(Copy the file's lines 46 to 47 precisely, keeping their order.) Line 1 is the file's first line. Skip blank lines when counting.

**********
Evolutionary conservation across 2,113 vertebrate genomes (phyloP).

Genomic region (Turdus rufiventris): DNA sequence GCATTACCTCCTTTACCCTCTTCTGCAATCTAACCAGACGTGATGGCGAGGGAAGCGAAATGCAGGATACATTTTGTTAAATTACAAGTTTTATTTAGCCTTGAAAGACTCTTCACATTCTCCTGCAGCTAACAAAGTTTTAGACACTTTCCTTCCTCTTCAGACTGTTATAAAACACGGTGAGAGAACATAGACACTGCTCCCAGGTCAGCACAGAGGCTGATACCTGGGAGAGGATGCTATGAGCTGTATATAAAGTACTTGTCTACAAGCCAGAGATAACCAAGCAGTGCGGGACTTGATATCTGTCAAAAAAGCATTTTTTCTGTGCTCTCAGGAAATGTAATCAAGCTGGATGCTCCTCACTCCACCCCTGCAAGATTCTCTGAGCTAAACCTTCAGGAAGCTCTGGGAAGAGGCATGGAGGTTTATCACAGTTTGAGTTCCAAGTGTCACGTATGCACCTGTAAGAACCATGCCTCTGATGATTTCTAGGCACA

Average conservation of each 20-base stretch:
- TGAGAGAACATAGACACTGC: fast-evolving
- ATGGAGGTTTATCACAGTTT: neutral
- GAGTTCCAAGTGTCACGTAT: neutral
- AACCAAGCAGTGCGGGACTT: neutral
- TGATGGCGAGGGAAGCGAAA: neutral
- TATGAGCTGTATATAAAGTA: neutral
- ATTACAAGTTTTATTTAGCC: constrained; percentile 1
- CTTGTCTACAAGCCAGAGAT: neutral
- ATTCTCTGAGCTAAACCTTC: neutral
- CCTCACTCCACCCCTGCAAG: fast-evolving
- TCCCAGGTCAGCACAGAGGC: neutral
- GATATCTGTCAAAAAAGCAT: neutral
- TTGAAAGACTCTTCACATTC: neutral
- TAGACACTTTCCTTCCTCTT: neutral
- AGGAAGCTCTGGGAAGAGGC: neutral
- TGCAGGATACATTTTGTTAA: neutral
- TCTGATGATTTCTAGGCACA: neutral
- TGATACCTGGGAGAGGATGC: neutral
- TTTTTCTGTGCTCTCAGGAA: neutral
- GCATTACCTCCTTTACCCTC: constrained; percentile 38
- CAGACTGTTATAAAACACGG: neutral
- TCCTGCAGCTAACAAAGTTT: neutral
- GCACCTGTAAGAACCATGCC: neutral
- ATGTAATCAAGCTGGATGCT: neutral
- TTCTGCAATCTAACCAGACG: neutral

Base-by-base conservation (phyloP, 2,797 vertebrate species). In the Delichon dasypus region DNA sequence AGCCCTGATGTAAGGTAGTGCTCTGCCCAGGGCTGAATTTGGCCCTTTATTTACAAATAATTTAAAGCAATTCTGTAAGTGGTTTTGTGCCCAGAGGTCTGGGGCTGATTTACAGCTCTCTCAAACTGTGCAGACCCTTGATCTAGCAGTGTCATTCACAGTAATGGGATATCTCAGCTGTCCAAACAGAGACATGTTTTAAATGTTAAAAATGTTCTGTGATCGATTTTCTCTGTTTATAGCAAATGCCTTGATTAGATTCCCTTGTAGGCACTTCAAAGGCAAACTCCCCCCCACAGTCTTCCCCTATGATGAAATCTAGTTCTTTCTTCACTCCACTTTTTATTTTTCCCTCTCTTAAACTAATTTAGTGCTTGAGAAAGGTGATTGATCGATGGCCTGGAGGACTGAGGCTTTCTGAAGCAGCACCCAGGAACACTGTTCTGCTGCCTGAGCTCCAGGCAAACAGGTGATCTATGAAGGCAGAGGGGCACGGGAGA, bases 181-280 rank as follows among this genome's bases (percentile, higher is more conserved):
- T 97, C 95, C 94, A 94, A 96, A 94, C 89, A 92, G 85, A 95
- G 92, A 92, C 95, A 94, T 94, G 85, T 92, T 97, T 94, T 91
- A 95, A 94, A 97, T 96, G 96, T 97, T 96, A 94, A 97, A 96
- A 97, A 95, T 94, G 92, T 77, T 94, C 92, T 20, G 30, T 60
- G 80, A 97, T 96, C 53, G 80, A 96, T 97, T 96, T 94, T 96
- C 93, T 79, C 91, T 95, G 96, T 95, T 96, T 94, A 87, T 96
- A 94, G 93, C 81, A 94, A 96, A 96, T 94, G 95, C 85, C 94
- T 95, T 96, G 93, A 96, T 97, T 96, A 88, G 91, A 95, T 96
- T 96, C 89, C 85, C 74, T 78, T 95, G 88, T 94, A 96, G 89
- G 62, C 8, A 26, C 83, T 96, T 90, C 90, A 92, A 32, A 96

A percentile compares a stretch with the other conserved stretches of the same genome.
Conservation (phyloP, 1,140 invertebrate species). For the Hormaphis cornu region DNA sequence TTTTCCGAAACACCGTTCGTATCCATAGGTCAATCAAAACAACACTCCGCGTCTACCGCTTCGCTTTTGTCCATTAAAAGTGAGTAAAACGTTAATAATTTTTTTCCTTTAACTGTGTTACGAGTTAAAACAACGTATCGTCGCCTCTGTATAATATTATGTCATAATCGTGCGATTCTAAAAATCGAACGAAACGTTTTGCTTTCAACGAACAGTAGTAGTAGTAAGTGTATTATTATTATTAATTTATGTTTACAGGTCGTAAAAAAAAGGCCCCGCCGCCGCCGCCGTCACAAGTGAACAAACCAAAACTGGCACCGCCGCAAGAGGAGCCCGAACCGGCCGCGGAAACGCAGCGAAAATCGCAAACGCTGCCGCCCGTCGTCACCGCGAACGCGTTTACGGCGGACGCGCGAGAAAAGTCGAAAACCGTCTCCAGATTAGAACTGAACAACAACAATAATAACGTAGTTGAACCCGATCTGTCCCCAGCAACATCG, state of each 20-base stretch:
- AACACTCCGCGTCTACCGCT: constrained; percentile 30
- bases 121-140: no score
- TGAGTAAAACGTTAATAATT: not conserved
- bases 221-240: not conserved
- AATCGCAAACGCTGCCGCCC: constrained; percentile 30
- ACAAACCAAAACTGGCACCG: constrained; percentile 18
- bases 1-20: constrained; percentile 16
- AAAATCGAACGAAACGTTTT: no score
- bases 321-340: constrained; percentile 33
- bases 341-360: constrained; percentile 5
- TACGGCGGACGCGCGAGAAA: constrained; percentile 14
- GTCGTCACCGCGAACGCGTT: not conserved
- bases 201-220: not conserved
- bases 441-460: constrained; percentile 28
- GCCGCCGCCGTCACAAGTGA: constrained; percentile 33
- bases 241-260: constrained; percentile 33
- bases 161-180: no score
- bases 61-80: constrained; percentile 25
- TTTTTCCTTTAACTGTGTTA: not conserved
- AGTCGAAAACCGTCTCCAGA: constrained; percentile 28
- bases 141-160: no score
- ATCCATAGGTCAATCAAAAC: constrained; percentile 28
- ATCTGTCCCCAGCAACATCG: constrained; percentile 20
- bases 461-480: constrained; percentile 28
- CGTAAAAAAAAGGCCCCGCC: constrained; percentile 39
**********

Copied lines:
- AATCGCAAACGCTGCCGCCC: constrained; percentile 30
- ACAAACCAAAACTGGCACCG: constrained; percentile 18